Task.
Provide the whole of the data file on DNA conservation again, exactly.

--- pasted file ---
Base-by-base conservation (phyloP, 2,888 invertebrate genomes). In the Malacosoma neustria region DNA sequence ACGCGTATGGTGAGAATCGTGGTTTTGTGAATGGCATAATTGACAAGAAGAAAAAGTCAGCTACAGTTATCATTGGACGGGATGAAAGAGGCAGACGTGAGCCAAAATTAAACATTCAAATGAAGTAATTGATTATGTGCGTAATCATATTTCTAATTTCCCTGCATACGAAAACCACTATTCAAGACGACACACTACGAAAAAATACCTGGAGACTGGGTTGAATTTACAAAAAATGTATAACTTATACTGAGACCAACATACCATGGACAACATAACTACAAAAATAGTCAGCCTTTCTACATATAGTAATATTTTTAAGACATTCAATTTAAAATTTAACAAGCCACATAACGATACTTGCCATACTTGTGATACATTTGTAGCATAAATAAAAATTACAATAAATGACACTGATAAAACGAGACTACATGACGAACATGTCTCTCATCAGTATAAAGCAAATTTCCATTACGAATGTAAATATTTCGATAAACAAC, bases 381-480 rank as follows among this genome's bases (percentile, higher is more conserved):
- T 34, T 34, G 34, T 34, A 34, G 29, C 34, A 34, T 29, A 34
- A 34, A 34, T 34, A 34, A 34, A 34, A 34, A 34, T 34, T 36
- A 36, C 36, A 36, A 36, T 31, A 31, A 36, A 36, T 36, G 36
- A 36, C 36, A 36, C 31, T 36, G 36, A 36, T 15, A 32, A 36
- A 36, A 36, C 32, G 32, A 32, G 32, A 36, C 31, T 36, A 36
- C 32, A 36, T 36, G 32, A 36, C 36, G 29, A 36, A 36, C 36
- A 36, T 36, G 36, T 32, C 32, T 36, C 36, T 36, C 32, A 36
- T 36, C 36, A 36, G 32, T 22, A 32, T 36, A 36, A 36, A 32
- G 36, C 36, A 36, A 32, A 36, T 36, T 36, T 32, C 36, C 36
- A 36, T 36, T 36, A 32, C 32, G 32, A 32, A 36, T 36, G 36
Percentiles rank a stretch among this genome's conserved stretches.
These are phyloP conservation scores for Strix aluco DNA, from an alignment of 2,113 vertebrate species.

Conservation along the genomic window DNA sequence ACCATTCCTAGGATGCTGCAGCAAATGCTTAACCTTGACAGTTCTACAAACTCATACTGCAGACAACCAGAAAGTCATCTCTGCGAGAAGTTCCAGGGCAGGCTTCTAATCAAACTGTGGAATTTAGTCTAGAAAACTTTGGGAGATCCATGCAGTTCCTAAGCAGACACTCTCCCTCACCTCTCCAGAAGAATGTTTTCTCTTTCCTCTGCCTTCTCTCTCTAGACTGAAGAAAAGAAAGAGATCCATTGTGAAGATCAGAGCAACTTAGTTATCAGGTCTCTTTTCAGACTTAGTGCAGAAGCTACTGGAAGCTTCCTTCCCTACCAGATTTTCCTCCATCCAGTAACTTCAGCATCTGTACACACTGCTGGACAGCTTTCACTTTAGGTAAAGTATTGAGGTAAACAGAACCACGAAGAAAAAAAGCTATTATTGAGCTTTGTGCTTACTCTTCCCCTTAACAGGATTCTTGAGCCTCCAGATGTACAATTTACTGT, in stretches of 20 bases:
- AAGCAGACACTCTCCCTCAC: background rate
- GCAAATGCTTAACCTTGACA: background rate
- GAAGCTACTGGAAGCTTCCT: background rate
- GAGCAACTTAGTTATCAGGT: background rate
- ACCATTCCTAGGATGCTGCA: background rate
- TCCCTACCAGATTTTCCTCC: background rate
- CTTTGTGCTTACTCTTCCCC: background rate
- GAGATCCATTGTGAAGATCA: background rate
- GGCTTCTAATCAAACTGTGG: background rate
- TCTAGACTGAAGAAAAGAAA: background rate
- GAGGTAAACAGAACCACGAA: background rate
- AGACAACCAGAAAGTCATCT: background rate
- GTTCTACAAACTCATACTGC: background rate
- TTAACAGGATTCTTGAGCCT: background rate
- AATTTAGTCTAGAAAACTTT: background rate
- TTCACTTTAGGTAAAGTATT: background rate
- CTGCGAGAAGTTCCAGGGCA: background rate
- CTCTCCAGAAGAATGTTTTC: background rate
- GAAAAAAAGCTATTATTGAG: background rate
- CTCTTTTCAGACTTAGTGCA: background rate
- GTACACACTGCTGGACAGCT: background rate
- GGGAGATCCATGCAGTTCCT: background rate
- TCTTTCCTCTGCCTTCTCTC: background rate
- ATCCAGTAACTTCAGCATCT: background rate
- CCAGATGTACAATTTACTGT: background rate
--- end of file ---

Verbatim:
Base-by-base conservation (phyloP, 2,888 invertebrate genomes). In the Malacosoma neustria region DNA sequence ACGCGTATGGTGAGAATCGTGGTTTTGTGAATGGCATAATTGACAAGAAGAAAAAGTCAGCTACAGTTATCATTGGACGGGATGAAAGAGGCAGACGTGAGCCAAAATTAAACATTCAAATGAAGTAATTGATTATGTGCGTAATCATATTTCTAATTTCCCTGCATACGAAAACCACTATTCAAGACGACACACTACGAAAAAATACCTGGAGACTGGGTTGAATTTACAAAAAATGTATAACTTATACTGAGACCAACATACCATGGACAACATAACTACAAAAATAGTCAGCCTTTCTACATATAGTAATATTTTTAAGACATTCAATTTAAAATTTAACAAGCCACATAACGATACTTGCCATACTTGTGATACATTTGTAGCATAAATAAAAATTACAATAAATGACACTGATAAAACGAGACTACATGACGAACATGTCTCTCATCAGTATAAAGCAAATTTCCATTACGAATGTAAATATTTCGATAAACAAC, bases 381-480 rank as follows among this genome's bases (percentile, higher is more conserved):
- T 34, T 34, G 34, T 34, A 34, G 29, C 34, A 34, T 29, A 34
- A 34, A 34, T 34, A 34, A 34, A 34, A 34, A 34, T 34, T 36
- A 36, C 36, A 36, A 36, T 31, A 31, A 36, A 36, T 36, G 36
- A 36, C 36, A 36, C 31, T 36, G 36, A 36, T 15, A 32, A 36
- A 36, A 36, C 32, G 32, A 32, G 32, A 36, C 31, T 36, A 36
- C 32, A 36, T 36, G 32, A 36, C 36, G 29, A 36, A 36, C 36
- A 36, T 36, G 36, T 32, C 32, T 36, C 36, T 36, C 32, A 36
- T 36, C 36, A 36, G 32, T 22, A 32, T 36, A 36, A 36, A 32
- G 36, C 36, A 36, A 32, A 36, T 36, T 36, T 32, C 36, C 36
- A 36, T 36, T 36, A 32, C 32, G 32, A 32, A 36, T 36, G 36
Percentiles rank a stretch among this genome's conserved stretches.
These are phyloP conservation scores for Strix aluco DNA, from an alignment of 2,113 vertebrate species.

Conservation along the genomic window DNA sequence ACCATTCCTAGGATGCTGCAGCAAATGCTTAACCTTGACAGTTCTACAAACTCATACTGCAGACAACCAGAAAGTCATCTCTGCGAGAAGTTCCAGGGCAGGCTTCTAATCAAACTGTGGAATTTAGTCTAGAAAACTTTGGGAGATCCATGCAGTTCCTAAGCAGACACTCTCCCTCACCTCTCCAGAAGAATGTTTTCTCTTTCCTCTGCCTTCTCTCTCTAGACTGAAGAAAAGAAAGAGATCCATTGTGAAGATCAGAGCAACTTAGTTATCAGGTCTCTTTTCAGACTTAGTGCAGAAGCTACTGGAAGCTTCCTTCCCTACCAGATTTTCCTCCATCCAGTAACTTCAGCATCTGTACACACTGCTGGACAGCTTTCACTTTAGGTAAAGTATTGAGGTAAACAGAACCACGAAGAAAAAAAGCTATTATTGAGCTTTGTGCTTACTCTTCCCCTTAACAGGATTCTTGAGCCTCCAGATGTACAATTTACTGT, in stretches of 20 bases:
- AAGCAGACACTCTCCCTCAC: background rate
- GCAAATGCTTAACCTTGACA: background rate
- GAAGCTACTGGAAGCTTCCT: background rate
- GAGCAACTTAGTTATCAGGT: background rate
- ACCATTCCTAGGATGCTGCA: background rate
- TCCCTACCAGATTTTCCTCC: background rate
- CTTTGTGCTTACTCTTCCCC: background rate
- GAGATCCATTGTGAAGATCA: background rate
- GGCTTCTAATCAAACTGTGG: background rate
- TCTAGACTGAAGAAAAGAAA: background rate
- GAGGTAAACAGAACCACGAA: background rate
- AGACAACCAGAAAGTCATCT: background rate
- GTTCTACAAACTCATACTGC: background rate
- TTAACAGGATTCTTGAGCCT: background rate
- AATTTAGTCTAGAAAACTTT: background rate
- TTCACTTTAGGTAAAGTATT: background rate
- CTGCGAGAAGTTCCAGGGCA: background rate
- CTCTCCAGAAGAATGTTTTC: background rate
- GAAAAAAAGCTATTATTGAG: background rate
- CTCTTTTCAGACTTAGTGCA: background rate
- GTACACACTGCTGGACAGCT: background rate
- GGGAGATCCATGCAGTTCCT: background rate
- TCTTTCCTCTGCCTTCTCTC: background rate
- ATCCAGTAACTTCAGCATCT: background rate
- CCAGATGTACAATTTACTGT: background rate